Ethical standards in research are essential to building and maintaining the trust in scientific research and academic institutions. Codes and policies related to research conduct help in achieving the aims of research such as knowledge, truth, and promoting the welfare of the public. In funded research, ethical norms can help the public keep researches accountable for their work.
As I was browsing misconduct case summaries on the ORI website I came across this case. In summary, a postdoctoral fellow at University of Massachusetts Medical School (UMMS) engaged in research misconduct by falsifying data included in 1 paper and 2 grant applications submitted to the National Institute of Health (NIH). This researcher manipulated data in bar charts to exaggerate the findings of tests to support the research hypothesis.
I believe that this act of misconduct was reckless because it could have potentially endangered peoples health, or at least resulted in an ineffective treatment, in either scenario the results would be completely against the purpose and mission of this funded research. What was interesting in this case is that the investigation appears to be initiated by UMMS and further analyzed by ORI, this shows the importance of having an effective ethical code within an institution. In my opinion, adhering to ethics in research is a shared responsibility between the researchers, the research institution, and the funding agency.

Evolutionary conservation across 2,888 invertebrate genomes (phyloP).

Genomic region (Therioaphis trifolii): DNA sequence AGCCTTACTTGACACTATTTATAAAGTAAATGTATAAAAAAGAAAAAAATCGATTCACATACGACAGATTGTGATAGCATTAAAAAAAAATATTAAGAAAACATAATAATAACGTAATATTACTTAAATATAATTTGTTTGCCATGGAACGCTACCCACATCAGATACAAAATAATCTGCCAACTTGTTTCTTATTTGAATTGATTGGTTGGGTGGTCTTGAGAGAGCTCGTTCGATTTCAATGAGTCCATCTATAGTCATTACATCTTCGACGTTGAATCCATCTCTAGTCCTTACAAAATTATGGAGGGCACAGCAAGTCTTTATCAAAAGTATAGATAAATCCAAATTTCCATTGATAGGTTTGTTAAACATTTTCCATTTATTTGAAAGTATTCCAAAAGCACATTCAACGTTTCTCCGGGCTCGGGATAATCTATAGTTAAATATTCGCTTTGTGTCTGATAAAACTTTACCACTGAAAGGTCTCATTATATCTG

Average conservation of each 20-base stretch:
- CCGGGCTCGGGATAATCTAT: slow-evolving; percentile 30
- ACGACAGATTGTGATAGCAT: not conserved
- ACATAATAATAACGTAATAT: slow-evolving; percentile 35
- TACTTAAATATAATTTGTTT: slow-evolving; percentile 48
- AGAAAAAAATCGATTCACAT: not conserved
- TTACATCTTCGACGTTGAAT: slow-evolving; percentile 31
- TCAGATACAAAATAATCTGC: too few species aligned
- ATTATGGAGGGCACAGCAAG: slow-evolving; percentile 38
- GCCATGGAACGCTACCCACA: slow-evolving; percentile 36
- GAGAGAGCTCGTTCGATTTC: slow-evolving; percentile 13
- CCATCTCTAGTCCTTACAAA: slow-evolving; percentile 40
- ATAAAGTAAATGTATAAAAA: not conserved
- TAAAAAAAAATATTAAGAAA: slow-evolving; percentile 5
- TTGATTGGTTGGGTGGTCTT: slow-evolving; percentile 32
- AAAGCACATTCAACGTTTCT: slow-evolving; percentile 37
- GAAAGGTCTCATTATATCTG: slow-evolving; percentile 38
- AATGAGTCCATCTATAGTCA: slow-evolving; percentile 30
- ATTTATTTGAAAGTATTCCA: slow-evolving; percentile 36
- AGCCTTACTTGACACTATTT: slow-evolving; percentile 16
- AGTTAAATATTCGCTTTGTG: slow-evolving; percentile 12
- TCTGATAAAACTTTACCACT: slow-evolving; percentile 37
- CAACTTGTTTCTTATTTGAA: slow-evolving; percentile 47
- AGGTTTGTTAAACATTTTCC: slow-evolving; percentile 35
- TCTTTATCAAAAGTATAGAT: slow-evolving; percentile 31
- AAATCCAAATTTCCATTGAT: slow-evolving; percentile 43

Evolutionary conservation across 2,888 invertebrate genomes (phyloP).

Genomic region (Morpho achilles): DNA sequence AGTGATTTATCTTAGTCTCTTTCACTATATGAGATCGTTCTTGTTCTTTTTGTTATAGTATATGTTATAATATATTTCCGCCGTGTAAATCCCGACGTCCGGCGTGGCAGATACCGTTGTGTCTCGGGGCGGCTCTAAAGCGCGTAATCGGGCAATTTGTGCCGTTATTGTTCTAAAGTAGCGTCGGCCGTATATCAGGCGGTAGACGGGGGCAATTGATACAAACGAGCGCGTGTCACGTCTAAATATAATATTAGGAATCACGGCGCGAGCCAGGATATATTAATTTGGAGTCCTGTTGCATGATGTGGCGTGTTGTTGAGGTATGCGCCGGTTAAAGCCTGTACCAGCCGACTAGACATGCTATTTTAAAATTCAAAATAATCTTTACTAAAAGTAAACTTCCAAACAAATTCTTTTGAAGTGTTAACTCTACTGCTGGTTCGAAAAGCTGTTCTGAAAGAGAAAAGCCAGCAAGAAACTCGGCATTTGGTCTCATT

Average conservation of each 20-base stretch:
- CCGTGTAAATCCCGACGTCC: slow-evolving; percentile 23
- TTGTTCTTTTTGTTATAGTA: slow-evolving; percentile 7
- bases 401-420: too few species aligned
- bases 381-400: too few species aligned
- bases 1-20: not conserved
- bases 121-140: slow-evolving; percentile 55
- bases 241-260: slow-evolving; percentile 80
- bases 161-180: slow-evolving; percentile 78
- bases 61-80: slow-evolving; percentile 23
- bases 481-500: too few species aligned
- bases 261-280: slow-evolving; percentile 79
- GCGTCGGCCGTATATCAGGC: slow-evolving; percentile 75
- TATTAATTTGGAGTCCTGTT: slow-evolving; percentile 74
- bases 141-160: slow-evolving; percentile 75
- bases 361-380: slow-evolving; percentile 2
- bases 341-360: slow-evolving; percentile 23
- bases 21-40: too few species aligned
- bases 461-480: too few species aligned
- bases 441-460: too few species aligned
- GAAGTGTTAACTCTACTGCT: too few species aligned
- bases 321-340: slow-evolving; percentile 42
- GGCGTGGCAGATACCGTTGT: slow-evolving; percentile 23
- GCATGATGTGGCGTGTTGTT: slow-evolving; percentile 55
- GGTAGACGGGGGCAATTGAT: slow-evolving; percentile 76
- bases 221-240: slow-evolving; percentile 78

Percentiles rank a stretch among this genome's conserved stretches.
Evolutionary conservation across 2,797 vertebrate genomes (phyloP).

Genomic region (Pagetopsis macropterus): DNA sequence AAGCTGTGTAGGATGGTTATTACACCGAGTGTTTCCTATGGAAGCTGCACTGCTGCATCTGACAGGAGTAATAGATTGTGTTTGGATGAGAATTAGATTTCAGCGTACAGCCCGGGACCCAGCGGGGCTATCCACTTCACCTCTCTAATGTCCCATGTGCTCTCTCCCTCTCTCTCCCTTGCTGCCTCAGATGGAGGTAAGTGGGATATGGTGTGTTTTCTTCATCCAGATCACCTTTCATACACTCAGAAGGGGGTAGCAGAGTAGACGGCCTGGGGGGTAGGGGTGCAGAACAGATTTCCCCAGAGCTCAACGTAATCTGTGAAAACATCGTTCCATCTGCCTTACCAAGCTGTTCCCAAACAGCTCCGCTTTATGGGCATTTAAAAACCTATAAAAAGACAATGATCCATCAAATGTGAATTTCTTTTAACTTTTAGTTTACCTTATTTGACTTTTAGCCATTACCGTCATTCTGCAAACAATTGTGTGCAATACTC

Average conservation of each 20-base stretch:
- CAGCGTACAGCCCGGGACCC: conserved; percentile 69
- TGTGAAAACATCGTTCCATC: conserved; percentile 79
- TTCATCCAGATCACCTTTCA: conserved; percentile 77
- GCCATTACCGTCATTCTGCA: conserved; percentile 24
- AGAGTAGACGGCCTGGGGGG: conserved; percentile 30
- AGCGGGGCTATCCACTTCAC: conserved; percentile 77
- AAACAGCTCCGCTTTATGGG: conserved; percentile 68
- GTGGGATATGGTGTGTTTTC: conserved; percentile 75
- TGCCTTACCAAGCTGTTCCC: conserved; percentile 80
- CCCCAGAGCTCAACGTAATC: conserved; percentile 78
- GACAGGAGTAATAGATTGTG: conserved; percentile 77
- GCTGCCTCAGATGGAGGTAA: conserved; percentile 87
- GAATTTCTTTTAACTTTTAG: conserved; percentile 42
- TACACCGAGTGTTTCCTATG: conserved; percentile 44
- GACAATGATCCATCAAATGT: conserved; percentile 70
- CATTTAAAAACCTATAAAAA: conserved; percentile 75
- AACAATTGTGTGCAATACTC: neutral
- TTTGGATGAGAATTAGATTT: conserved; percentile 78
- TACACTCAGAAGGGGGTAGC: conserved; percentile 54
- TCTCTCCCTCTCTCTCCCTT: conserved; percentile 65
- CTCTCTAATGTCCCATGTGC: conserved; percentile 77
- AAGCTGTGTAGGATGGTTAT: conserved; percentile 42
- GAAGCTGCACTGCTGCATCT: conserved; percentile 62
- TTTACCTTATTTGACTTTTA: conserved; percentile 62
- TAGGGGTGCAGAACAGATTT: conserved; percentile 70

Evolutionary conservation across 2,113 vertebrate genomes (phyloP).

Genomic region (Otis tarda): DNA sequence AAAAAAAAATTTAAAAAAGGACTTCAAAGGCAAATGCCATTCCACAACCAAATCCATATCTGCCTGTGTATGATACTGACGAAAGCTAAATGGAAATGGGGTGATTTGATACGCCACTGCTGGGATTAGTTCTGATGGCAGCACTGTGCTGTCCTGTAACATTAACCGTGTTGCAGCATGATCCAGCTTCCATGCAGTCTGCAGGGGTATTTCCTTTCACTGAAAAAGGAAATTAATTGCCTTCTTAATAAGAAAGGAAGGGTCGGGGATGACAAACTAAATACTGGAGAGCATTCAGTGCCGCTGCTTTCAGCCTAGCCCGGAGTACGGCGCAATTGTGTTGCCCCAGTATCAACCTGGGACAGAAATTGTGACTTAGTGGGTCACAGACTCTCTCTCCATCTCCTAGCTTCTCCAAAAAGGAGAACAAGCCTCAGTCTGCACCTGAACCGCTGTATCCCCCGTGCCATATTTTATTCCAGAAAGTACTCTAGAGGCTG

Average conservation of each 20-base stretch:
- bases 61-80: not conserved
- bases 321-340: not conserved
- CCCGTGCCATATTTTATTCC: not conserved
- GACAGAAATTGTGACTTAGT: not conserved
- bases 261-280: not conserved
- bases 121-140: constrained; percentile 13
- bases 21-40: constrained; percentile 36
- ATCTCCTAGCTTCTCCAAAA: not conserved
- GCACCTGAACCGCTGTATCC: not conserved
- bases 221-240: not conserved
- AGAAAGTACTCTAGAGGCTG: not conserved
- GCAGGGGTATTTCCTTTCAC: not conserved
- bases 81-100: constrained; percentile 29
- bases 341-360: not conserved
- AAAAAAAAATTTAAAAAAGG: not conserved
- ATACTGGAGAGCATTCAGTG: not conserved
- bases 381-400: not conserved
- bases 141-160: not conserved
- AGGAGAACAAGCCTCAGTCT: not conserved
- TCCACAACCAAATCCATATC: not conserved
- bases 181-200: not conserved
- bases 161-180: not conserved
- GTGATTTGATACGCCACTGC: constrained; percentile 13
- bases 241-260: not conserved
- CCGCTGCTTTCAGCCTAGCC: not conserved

Another interesting aspect in this case is that it says “Respondent neither admits nor denies ORI’s findings of research misconduct” which was different from the dozen cases I read on the website where researchers seemed to cooperate and admit the misconduct behavior. In the case of this particular researcher, I noticed that the NIH put a very thorough list of actions to supervise the researcher’s work as consequences to the misconduct behavior. Examples of these actions included having his research supervised for a period of three years, requiring any research institution employing him to implement a supervision plan, requiring the research institute to submit a certification to ORI to assure the data validity and methodology accuracy.
In conclusion I believe that each researcher should think of themselves as the first line of defense to protect the integrity of the scientific research process and subsequently, the social benefit of the public.